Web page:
That was the winter I was dropped off at my cousin's house in the city. My cousin Marilyn lived in a four-room apartment with her husband and three children. Somehow they made room for me in an old enclosed porch off the living room. I was always being dropped somewhere back in those days, and this was my third stop that year, I think it was 1958.
The school year was starting and this was my second stint in fourth grade. I had flunked second grade too so I was too old and too big for fourth grade. But if I kept my head down and didn't make eye contact maybe I'd be all right. When I did raise my head to look around the first face I saw was Butchie's. Butchie was bigger than me. He had been held back last year too. He sat in the next aisle two seats ahead and every time I looked up his big round face broke into a huge white smile. He had the biggest brown eyes and the whitest smile and the blackest skin I had ever seen.
His name was Obadiah, but everyone called him Butchie. We fell in together and would work the empty lots looking for empty bottles and other unmentionable treasures. Butchie lived in the first of the city high-rise projects. His apartment was always full of people, his mom, his sister and her friends, his aunt, and neighbors. Music was always playing on the record player. It was there I heard music that I never heard before, ate different food I never heard of, sat and listened to the chatter and banter of a people I had never known before.
I came to love those afternoons at Butchie's house, listening to Big Mama Thornton and Ivory Joe Hunter and Butchie's sister calling me Crisco and giggling until she fell off the couch. I ate things like shrimp and grits and corn bread and deep fried ribs and Butchie's mom would feed me until I couldn't move. After moving around so much in my life I really felt at home with these folks, and I secretly adopted Butchie as my little brother, even though he was so big.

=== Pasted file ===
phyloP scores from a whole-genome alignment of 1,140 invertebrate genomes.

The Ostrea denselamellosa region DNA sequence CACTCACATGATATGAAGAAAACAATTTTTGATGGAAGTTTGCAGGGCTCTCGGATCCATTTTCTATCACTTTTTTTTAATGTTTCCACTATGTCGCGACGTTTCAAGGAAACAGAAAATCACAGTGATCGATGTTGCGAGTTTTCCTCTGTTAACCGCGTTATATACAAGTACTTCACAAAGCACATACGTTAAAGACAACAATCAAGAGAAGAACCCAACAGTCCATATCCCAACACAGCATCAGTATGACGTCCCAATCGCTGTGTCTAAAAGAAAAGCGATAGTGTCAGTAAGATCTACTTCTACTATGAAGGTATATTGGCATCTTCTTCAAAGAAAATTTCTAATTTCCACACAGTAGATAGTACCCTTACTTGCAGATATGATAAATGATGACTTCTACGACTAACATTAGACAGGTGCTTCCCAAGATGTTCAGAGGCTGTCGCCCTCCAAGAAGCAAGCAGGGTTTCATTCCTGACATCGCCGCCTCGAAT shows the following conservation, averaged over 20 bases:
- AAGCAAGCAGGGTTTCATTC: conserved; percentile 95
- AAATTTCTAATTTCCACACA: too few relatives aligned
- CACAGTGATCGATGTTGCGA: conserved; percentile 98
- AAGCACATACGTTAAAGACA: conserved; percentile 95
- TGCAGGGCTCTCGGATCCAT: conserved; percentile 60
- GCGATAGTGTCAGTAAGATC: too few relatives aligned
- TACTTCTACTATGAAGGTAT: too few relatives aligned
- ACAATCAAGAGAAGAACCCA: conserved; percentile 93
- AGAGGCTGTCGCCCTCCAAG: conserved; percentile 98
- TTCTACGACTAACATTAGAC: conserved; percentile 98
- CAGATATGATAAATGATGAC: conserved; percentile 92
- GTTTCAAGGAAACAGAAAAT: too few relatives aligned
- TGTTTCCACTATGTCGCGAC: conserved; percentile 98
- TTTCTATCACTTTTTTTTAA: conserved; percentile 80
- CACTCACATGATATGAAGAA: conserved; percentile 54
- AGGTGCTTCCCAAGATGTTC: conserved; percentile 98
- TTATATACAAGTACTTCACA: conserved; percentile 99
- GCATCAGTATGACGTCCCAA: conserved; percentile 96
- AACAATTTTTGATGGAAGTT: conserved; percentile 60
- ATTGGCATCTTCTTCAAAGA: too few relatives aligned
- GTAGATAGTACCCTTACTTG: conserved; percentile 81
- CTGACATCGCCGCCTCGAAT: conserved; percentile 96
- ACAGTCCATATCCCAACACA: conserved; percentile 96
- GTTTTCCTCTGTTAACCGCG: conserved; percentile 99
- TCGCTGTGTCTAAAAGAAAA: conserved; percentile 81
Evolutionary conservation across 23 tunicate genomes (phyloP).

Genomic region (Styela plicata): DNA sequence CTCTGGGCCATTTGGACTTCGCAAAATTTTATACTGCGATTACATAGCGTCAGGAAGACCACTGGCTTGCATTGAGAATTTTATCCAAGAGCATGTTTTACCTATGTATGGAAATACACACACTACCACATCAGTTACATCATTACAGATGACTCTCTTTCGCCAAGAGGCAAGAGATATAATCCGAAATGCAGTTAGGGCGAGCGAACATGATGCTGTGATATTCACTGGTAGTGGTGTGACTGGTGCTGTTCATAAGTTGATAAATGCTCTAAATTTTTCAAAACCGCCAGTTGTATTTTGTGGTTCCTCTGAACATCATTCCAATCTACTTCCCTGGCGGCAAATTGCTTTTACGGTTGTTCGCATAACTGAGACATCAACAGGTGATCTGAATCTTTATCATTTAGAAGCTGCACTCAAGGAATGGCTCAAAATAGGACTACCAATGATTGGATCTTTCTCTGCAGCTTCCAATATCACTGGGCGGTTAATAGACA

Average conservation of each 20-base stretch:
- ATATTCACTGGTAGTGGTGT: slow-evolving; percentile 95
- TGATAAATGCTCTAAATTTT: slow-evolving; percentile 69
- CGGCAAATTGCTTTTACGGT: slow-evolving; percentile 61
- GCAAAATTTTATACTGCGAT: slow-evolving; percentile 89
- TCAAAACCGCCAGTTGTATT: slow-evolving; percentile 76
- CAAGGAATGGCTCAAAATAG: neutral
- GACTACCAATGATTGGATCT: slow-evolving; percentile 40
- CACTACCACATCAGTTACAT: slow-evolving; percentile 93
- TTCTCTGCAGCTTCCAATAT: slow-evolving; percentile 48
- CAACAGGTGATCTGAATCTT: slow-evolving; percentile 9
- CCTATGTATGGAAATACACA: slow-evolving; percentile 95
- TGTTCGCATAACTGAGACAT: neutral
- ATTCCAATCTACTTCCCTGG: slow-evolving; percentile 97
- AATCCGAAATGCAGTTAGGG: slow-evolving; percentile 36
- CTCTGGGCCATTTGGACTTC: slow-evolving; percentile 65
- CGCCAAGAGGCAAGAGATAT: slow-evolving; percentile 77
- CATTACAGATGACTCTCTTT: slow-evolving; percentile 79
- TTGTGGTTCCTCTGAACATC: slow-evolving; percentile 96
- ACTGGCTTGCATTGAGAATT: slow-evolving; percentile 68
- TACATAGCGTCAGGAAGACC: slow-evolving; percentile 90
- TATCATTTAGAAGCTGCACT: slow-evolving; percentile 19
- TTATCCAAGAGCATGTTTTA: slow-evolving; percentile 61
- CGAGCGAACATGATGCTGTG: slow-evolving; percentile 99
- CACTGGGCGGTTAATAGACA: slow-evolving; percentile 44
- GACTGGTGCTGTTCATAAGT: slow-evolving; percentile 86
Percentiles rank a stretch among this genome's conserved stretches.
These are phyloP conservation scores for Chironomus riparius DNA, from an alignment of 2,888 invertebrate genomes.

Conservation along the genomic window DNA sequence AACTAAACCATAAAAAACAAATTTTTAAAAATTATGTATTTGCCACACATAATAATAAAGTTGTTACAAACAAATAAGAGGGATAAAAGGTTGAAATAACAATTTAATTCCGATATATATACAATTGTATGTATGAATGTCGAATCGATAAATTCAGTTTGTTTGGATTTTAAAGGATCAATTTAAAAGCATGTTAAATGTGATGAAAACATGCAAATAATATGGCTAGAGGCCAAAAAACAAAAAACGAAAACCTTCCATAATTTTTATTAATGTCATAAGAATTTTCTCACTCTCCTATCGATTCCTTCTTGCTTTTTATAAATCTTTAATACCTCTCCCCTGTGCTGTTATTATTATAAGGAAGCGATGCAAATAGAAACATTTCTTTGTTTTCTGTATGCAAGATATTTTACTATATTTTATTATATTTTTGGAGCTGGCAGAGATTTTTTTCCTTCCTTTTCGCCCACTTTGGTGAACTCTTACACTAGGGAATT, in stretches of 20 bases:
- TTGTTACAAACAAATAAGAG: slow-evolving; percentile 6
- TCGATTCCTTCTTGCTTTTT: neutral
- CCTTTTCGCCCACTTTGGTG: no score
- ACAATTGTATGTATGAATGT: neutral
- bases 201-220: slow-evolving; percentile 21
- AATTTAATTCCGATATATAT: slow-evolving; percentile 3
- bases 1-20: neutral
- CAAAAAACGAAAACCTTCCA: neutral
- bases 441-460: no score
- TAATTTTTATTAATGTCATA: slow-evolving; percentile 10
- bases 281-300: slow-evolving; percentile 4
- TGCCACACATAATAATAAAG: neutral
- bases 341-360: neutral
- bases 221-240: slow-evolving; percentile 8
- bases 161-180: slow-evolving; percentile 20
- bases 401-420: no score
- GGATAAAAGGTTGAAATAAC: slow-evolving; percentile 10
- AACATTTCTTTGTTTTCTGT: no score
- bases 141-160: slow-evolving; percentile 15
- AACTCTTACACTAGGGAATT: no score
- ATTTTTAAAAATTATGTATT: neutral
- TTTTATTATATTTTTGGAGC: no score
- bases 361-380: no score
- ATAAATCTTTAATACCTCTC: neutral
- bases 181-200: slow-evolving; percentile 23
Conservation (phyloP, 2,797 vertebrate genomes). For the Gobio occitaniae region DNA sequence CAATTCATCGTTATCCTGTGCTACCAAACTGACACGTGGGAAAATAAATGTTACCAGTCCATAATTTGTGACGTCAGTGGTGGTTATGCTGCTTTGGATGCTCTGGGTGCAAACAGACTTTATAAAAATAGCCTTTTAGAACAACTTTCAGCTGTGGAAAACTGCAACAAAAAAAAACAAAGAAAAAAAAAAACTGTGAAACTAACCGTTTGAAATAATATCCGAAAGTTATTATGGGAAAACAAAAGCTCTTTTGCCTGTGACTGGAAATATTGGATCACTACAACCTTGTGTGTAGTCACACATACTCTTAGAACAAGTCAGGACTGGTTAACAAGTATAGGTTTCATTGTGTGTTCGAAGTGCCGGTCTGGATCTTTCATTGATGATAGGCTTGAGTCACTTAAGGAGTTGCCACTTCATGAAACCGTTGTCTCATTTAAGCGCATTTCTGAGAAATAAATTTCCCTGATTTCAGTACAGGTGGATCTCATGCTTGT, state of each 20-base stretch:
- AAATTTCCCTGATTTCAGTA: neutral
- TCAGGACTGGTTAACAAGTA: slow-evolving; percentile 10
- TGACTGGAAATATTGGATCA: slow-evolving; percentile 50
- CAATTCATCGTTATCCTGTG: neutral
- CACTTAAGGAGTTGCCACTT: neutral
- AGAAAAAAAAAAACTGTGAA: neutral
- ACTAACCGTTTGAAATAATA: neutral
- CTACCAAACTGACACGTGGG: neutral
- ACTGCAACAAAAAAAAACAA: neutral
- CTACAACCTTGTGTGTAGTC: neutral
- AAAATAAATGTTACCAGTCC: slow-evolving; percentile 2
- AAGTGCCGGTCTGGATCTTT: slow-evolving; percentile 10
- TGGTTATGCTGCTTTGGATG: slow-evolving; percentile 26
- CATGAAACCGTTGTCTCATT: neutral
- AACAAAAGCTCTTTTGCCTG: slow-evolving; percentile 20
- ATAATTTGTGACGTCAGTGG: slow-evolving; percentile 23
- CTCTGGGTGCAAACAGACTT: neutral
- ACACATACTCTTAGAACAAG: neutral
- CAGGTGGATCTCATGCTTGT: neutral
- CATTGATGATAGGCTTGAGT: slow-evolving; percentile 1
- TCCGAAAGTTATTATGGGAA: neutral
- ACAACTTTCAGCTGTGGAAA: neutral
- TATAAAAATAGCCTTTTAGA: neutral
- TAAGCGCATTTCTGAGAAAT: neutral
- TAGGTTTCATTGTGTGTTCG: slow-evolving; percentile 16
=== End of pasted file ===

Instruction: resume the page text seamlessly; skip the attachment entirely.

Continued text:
One day after school I brought Butchie home with me. Marilyn was washing dishes at the sink and when she turned around and saw Butchie I thought she was going to give birth. I had never seen prejudice before but I somehow recognized it right away. Marilyn's face paled and her eyes grew wide and she stared at Butchie a long time before offering a weak hello. I'm not sure if Butchie noticed the look on Marilyn, I hoped he didn't; we retreated to the outdoors and played on like we always did.
That night Marilyn and her husband sat me down at the kitchen table and explained to me that even though we all lived in the same neighborhood, and even though they were sure that Butchie was a very nice boy, it was best if everyone stayed in their own backyard, and please don't bring him here anymore. I agreed, I never brought Butchie home again. After all, it wasn’t my home, I was just a guest there myself. Even so, I felt like I had betrayed Butchie. That was my first life's lesson in prejudice.
Over the next few weeks I continued visiting Butchie’s house. His sister kept on teasing me. And his mother fed me chicken with grits and when I tried to leave the greens; she admonished me and made me clean my plate. She had that same big white smile as her son. All the while those scratchy old blues records played on and on. People would come and go and the shouting and joking and bantering were endless. It was a fun place for me. I was the only white face around but no one ever mentioned it. Except Butchie’s sister would call me Crisco and roll back and forth on the couch giggling.
I felt at home at Butchie’s house; those were good days for me. Then a few weeks later my mother came and gathered me up to live in a new foster home. I never saw Butchie again.